Our excellent collaboration has intensified and become more operational, for example, with the joint Protection Checklist Addressing Displacement.[3] Since 2014, the Protection Checklist has been rolled out regionally in Central Asia and South-Eastern Europe, and capacity-building has been provided to the Special Monitoring Mission to Ukraine. UNHCR and the OSCE Conflict Prevention Centre are now engaged in further capacity development at the national level in areas where the OSCE has a strong field presence, such as Central Asia [Tajikistan and Kyrgyzstan] and South-Eastern Europe [Kosovo*[4] and fYRoM].

UNHCR will also continue its support to the Italian OSCE Chairmanship throughout 2018, in particular addressing trafficking in human beings and the Mediterranean dimension. Italy’s efforts to protect people from smugglers and traffickers through the provision of humanitarian corridors for refugees transiting through Libya is a positive example of what can be contributed to a comprehensive response. We will further continue supporting the OSCE simulation-based exercise Combating Human Trafficking along Migration Routes, which was successfully launched in 2016, has been implemented in a number of contexts, and will next be rolled out in Astana, Kazakhstan.

In South-Eastern Europe, another example of good practice can be found in our cooperation in regional efforts to find sustainable solutions for all the displaced from former Yugoslavia. Since the inception of the Regional Housing Programme [RHP], the main role of UNHCR and OSCE missions has been to support the Partner Countries[5] by monitoring and reporting on the progress of selecting beneficiaries for specific projects, and in making policy-level suggestions to support the implementation of the RHP. Now, mechanisms have been established to ensure that beneficiaries of the RHP indeed meet general eligibility criteria, including in particular those related to vulnerability.


Internally Displaced Persons

Let me now turn to the question of internal displacement, which is intricately linked to refugee movements. We are all well aware of how internal displacement, when unaddressed and unresolved, can become a precursor to movements across borders. This year, we are commemorating the twentieth anniversary of the UN Guiding Principles on Internal Displacement,[6] which have long served as the international framework for protecting and assisting the internally displaced. These principles restate the rights of internally displaced persons [IDPs] as enshrined in international human rights and humanitarian law and inspired by international refugee law. They assign national authorities the primary responsibility for protecting IDPs, and elucidate the key principles for humanitarian assistance by international and non-governmental actors. In this sense, they are comprehensive and serve as a cornerstone for IDP protection and assistance.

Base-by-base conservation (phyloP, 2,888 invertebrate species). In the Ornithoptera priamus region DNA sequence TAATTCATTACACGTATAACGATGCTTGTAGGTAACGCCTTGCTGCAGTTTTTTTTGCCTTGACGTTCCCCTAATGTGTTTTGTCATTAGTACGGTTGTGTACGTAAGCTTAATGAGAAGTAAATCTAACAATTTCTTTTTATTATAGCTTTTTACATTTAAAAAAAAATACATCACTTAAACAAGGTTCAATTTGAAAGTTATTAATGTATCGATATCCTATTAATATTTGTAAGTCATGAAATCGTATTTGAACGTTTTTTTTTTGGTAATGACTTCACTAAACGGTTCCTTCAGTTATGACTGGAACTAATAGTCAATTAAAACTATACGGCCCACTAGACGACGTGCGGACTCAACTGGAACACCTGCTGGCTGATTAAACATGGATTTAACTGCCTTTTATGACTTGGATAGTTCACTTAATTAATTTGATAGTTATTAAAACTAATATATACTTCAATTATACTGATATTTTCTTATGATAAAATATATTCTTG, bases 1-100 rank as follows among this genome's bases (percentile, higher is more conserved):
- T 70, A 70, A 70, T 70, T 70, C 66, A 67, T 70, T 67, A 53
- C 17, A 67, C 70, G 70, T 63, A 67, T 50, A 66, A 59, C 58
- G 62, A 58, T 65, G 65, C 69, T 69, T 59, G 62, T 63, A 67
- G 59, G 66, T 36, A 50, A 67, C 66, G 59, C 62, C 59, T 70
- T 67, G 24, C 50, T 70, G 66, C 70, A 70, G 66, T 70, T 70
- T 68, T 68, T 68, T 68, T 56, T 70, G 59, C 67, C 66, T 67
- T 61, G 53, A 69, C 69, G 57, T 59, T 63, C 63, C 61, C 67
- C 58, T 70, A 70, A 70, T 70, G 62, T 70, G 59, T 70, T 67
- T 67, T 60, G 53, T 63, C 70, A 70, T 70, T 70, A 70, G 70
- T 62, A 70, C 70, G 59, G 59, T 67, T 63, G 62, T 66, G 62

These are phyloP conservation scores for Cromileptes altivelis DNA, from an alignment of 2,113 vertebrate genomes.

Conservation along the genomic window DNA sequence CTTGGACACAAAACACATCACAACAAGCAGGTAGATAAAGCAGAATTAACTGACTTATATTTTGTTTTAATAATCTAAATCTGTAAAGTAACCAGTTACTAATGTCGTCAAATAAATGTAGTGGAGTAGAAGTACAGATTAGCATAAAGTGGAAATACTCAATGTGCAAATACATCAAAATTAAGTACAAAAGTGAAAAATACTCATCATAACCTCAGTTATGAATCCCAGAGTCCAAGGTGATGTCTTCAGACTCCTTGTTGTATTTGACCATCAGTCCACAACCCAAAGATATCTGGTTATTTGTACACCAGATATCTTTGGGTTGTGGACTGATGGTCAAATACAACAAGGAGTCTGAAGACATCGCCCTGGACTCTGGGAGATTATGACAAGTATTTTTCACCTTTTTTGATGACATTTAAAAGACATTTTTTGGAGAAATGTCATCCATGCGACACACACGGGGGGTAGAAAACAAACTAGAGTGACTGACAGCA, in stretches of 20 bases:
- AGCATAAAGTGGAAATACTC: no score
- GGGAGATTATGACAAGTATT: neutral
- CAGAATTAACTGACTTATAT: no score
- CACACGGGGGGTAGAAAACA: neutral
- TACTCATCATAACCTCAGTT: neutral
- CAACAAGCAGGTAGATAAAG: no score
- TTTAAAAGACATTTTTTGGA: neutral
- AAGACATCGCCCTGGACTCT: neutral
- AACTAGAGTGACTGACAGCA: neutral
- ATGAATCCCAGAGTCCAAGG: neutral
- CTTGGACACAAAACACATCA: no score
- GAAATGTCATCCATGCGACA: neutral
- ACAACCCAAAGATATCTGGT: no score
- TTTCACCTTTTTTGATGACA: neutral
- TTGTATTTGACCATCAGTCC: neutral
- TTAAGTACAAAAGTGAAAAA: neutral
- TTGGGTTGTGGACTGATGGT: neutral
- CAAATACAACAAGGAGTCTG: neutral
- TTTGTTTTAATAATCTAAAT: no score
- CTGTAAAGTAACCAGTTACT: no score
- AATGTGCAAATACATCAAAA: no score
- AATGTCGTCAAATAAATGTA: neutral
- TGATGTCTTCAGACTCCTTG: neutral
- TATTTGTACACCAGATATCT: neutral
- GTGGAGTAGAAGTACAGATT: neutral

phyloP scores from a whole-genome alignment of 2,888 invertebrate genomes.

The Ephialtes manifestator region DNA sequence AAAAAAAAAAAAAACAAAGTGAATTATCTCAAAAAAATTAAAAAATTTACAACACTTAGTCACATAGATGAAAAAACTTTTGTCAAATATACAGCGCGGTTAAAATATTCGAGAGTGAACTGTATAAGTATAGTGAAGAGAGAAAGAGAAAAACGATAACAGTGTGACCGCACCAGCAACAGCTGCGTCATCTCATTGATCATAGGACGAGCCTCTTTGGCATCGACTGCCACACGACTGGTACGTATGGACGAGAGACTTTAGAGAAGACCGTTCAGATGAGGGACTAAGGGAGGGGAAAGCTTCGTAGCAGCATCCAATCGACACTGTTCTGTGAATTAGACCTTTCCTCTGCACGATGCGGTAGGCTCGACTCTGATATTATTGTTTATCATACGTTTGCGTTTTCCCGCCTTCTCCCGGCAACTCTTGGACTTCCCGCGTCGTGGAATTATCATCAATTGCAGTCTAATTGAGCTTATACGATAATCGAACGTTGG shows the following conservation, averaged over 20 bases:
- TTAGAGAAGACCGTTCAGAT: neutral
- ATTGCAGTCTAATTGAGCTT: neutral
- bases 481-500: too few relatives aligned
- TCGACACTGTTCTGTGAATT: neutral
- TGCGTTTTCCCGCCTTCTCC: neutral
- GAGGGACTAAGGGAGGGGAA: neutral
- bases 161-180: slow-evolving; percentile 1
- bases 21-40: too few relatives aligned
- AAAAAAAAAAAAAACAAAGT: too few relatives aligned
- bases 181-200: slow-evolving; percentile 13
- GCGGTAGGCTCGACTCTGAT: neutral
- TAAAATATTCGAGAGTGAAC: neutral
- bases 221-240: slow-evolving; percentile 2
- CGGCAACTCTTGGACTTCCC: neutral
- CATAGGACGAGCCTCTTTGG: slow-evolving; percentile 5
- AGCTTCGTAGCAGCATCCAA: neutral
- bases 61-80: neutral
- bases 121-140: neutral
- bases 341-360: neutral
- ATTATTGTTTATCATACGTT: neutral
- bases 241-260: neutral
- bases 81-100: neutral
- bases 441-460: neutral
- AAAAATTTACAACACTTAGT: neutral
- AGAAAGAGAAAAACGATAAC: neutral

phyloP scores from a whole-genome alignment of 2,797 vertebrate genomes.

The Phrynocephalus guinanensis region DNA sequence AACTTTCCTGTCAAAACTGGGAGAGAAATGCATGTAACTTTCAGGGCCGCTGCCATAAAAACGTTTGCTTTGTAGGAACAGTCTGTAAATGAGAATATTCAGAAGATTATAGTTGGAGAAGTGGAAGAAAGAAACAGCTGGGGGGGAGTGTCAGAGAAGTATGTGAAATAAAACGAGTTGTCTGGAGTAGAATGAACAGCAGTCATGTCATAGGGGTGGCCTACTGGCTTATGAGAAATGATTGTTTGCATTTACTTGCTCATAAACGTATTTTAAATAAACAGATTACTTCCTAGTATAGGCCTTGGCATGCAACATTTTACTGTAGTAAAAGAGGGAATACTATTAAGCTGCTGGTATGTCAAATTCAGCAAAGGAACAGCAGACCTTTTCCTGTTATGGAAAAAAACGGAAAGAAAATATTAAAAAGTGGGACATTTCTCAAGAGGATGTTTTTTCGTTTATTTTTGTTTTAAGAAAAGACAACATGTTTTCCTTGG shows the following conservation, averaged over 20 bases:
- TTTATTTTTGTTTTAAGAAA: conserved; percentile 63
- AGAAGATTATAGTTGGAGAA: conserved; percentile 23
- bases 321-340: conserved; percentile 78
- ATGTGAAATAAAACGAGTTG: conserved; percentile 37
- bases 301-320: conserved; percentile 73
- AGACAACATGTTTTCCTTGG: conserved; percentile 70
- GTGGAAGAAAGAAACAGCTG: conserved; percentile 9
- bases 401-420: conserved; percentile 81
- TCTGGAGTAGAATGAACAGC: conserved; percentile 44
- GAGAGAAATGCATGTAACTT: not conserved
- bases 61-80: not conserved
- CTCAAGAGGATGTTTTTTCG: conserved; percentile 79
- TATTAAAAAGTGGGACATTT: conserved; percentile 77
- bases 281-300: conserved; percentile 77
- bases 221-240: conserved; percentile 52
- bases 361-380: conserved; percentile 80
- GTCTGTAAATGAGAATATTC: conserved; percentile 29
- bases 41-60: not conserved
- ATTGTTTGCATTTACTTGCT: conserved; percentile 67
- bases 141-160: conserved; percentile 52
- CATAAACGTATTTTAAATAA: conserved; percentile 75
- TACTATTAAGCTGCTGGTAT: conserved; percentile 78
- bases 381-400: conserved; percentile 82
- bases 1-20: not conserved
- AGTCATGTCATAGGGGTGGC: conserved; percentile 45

As internal displacement continues as a rapid pace around the world, we all must do more to make these principles a reality in the lives of millions of IDPs. In UNHCR’s Strategic Directions 2017—2021,[7] UNHCR committed to working systematically across the entire spectrum of displacement. This means that we are engaging more decisively and predictably in situations of internal displacement. Yet, in today’s environment of constrained resources, we need concerted measures by all to draw attention to and address critical gaps in IDP responses, including on protection, to build resilience, and to leverage more effectively available solutions. We all have an important role to play in promoting the Guiding Principles, and in advancing prevention, protection, and solutions for IDPs.

The twentieth anniversary of the Guiding Principles provides a unique opportunity to step up our collective efforts and galvanize further commitment. We have now launched a Plan of Action to Advance Prevention, Protection and Solutions for IDPs,[8] with strong leadership from UNHCR, OCHA, and the Special Rapporteur on the Human Rights of IDPs. The Plan of Action was developed through consultation with a number of UN Member States, UN entities, international NGOs, NGO consortia, academia, the World Bank, the International Red Cross and Red Crescent Movement, and other internal displacement experts.

Several UNHCR offices around the world are already pursuing initiatives to support the Plan of Action. There are efforts underway in Honduras, Niger, and Mali to translate the Guiding Principles into normative and legislative frameworks. In Colombia, we are supporting the engagement of IDPs in the country’s peace process. And in Afghanistan, we are planning a campaign to raise awareness of the national IDP policy, and facilitate its implementation.

I would invite you today to consider how the OSCE may also engage in and support initiatives to commemorate the anniversary of the Guiding Principles. The OSCE could play an important role in encouraging national and local authorities, civil society, national human rights institutions, academia, and the internally displaced themselves to use the Guiding Principles to prevent arbitrary displacement, and to protect, assist, and facilitate durable solutions for IDPs. The OSCE could also assist with the development of national laws and policies that are aligned with the Guiding Principles. I would encourage the OSCE and its participating States to use the opportunity presented by the twentieth anniversary of the Guiding Principles and the Plan of Action to reinject momentum and galvanize action in favour of IDPs, notably on finding solutions.